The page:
Category Archives: Timothy Durkovic

Peanut Interviews Dr. James K. Bass

In a recent interview with the Artistic Director of Long Beach Camerata Singers, Dr. James K. Bass, we discussed his approach to the group’s upcoming performance of Carmina Burana:

Peanutsez:  What makes Carmina Burana an enduring favorite?

Dr. Bass:  First of all, the piece has a special combination of rhythm, melody and imagery.

PS:  Imagery?

DB:  Yes!  First there’s the big beginning, “O Fortuna,” and then we are immediately introduced to the imagery of spring — the magic of the forest and first love.  Next is the tavern scene — in taberna — with all the images of drinking.  You know, drunken abbots, dozens of toasts, and the swan roasting on the spit.  Finally, we enter the Court of Love, populated with Greek Gods and their “higher” feelings.  The whole thing is a prescription for musical perfection!

PS:  What does it take to reach this music perfection?

DB:  Carl Orff composed the piece in such a way that there is nothing superfluous.  The ideas are repeated, albeit in an old german/latin dialect; the melodies are short and memorable and the rhythmic qualities are strong and appealing.  This music is easily consumed by the ear and the heart.  It is accessible to all levels of music lovers.

PS:  As Artistic Director, what interpretive choices have you made?

DB:  First, I decided to use the version written for 2 pianos and percussion.  This allows us to take the tempos faster and make the piece more exciting.  Also, I want to elicit an emotional response from the audience, so when a key moment or phrase occurs, I can choose to make it last longer, to make it louder or to make it softer, all for emphasis.

PS:  What do you want your audience to take away from the performance on April 22?

DB:  First and foremost, I want our audience to rejoice in the music, to take pleasure in the human voice as it touches the human heart.  I hope this performance will provide a “sonic meal” of different sounds, a live, high-fidelity experience.

If you would like to hear more from Dr. Bass about our performance of Carmina, please join us on Tuesday, April 17 at 3:30pm at the Long Beach Airport Holiday Inn for “Orff Revealed.”  Click here to reserve your free seat:

To purchase your ticket for Carmina Burana on Sunday April 22 at 4:30pm, at the Beverly O’Neill Theater in Long Beach, click here:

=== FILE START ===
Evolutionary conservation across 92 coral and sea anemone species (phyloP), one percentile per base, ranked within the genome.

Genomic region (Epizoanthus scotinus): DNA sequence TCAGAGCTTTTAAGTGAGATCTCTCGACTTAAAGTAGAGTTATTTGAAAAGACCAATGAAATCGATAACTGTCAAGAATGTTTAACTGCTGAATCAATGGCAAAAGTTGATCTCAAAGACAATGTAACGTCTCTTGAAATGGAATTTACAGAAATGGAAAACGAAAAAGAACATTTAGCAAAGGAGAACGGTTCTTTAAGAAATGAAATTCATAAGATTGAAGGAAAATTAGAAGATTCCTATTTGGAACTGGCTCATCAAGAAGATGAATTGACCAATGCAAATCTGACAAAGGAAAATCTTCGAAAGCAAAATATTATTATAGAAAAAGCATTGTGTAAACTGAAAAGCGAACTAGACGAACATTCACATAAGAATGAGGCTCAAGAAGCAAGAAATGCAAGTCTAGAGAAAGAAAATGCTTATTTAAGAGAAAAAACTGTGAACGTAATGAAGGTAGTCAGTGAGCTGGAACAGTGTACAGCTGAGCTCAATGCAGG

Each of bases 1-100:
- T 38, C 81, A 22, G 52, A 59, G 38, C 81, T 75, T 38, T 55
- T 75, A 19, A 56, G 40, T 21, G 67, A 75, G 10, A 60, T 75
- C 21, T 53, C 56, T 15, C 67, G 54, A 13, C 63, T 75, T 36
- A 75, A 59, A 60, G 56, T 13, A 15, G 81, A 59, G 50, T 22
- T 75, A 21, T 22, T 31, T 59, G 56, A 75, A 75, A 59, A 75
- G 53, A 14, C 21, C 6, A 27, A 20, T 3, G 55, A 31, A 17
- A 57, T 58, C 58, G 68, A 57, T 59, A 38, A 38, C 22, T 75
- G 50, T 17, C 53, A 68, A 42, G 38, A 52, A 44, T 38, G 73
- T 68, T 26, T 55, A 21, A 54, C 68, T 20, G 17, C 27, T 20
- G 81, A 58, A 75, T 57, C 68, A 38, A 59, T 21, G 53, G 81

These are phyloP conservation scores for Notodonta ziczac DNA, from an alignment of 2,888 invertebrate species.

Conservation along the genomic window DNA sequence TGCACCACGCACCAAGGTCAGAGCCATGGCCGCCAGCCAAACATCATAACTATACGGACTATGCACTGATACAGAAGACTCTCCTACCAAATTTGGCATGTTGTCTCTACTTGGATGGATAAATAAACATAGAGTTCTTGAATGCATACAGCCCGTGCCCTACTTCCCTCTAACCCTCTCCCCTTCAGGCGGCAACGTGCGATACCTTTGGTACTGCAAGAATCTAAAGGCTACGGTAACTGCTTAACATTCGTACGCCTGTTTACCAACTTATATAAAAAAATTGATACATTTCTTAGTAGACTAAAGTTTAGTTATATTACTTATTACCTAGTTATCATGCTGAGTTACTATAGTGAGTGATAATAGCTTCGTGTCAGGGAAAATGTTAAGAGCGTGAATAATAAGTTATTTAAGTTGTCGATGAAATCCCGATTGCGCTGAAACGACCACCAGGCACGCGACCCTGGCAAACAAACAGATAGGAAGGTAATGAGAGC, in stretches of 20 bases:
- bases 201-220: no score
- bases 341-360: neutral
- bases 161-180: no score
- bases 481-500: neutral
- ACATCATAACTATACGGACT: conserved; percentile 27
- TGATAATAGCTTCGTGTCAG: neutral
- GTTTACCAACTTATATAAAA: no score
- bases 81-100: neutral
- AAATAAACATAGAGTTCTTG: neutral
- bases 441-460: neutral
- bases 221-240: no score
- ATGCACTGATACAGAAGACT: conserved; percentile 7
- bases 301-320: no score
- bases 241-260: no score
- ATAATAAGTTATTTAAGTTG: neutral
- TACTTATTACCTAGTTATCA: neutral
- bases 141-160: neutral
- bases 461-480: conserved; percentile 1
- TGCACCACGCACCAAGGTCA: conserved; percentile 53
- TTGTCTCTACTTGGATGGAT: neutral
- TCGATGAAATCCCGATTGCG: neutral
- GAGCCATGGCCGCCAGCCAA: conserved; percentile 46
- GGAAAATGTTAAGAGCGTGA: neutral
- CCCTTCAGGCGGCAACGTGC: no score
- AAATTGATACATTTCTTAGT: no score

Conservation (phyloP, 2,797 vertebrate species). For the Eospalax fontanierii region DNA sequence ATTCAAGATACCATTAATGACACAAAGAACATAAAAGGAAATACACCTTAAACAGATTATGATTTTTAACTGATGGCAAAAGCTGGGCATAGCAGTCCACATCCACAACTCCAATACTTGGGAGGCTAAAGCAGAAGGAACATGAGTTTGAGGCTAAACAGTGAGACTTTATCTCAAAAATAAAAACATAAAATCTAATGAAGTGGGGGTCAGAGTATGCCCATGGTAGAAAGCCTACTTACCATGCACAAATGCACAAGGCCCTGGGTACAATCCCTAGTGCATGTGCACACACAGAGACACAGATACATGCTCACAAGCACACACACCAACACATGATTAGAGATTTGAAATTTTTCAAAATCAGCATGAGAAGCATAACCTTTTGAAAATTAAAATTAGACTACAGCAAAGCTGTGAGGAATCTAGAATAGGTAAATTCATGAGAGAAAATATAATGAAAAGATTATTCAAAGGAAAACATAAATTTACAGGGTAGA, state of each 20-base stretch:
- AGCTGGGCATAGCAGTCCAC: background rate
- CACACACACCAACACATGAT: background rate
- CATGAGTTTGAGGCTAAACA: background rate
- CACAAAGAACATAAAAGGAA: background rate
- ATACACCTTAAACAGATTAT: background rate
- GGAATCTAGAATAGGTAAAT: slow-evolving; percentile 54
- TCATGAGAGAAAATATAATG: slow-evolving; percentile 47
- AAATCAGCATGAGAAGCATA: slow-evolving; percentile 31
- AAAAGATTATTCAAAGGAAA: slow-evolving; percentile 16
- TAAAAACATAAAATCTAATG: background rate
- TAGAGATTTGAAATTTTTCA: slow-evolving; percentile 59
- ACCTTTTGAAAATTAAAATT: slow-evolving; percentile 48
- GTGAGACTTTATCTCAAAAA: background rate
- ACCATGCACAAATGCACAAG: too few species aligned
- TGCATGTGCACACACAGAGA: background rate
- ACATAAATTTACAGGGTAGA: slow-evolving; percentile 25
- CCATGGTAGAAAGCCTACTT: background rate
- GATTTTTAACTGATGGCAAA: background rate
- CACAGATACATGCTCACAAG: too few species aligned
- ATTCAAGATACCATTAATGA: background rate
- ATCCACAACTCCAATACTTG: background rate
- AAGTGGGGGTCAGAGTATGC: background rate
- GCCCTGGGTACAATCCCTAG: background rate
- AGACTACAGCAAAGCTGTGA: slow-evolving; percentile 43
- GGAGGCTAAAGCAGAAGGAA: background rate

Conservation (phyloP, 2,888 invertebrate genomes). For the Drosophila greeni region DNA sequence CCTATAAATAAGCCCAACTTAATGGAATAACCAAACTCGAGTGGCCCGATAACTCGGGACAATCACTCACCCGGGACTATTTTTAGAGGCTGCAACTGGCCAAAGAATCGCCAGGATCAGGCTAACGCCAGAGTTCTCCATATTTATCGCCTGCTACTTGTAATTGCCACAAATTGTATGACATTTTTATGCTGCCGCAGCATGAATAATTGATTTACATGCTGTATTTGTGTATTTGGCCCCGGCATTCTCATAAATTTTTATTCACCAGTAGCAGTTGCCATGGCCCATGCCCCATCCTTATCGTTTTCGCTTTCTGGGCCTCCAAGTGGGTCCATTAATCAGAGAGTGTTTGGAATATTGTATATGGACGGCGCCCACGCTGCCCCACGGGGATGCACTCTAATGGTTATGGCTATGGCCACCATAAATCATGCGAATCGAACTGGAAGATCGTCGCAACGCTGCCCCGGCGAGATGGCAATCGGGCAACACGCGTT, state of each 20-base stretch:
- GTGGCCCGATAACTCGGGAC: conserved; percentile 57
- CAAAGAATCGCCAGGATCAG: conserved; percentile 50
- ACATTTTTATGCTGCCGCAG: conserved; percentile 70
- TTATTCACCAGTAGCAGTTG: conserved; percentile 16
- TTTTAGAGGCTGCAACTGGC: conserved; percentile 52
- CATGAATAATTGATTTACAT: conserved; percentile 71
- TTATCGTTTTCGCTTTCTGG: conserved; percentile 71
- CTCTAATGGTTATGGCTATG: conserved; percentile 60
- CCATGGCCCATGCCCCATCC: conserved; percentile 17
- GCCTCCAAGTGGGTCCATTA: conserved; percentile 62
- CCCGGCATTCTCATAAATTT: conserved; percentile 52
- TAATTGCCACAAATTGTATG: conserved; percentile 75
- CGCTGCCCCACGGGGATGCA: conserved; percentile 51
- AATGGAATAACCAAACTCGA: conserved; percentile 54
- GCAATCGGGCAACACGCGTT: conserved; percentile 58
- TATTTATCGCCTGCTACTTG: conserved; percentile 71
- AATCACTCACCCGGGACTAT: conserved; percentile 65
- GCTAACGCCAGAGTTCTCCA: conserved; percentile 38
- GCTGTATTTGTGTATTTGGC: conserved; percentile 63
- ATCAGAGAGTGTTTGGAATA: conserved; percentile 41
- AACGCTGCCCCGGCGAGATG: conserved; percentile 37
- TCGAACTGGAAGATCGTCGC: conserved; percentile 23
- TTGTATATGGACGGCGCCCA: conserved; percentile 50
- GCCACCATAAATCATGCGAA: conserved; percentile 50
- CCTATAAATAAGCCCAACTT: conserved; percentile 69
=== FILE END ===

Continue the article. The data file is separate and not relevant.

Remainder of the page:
Camerata, Istad, Brandon and Durkovic: A Transformative Afternoon

Compared to the skyscrapers of New York, the winds of Chicago and the sprawl of Los Angeles, Long Beach California is a small town.  In reality, this community of 462,000 is the 37th largest city in the United States.  On Sunday, October 25, this city’s professional choir produced a concert of such power and such beauty that those other cities wept with envy and congratulation.  I’m referring to Long Beach Camerata Singers’ production, ‘Joy, Fantasy and Remembrance.”

IMG_5292The program was played in reverse order:  Remembrance opened the show with Tarik O’Regan’s “Triptych,” a powerful, three part nod to the cycle of life and how we relate to losses and passings.  The piece was incredibly moving with beautiful poetry and perfectly nuanced choral singing.  Soprano Kathryn Lillich’s etherial solo in part two evoked the far-off beating of wings and scents of lavender.

Next came the Beethoven “Choral Fantasy,” such a gust of masculine power after the delicacy of the O’Regan.  Piano Soloist Timothy Durkovic played beautifully on a Steinway Hamburg instrument brought in at his request for the concert.  IMG_5301The pairing of man, instrument and composer was astonishing and the familiar melody of the theme resulted in maximum audience enjoyment.  We had to wait until the end for the choral statement of the theme, which was full-bodied and satisfying.  Harry Saltzgaver of the Long Beach Gazette read the poetry for the audience.

After the intermission the same 35-piece orchestra gathered for the world premiere of “We Are Joy,” the work that Camerata commissioned to honor it’s 50th Anniversary.  Written by Jenni Brandon, a Long Beach composer, the piece uses the same orchestration as the “Choral Fantasy” and is designed to be played on the same program.  We had our second poetry reading of the night as librettist Oliver Mayer read his text for the piece.

Sweeping and melodic, the piece used a simple yet powerful thematic statement that was passed around from the piano to the orchestra to the choir, and back again.  The piano concerto was beautifully ringing, evoking bells, enhanced by the unique voice of this Steinway instrument which has a particularly beautiful upper register.  Jenni has written extensively for winds in the past, and “We Are Joy” included wonderful lines for flute, oboe and bassoon.  The best was saved for the choir, because they delivered the beautiful message of this piece, and delivered it beautifully  — that we are blessed and can bless; that we are joy.

The audience literally leapt to its feet in unison at the end, recognizing that something extraordinary had happened that afternoon.  An important anniversary, unparalleled  musicians and a world premiere of an new, major work:  a testimony to the transformative power of music in our lives.  Right here in Long Beach, California — how about that!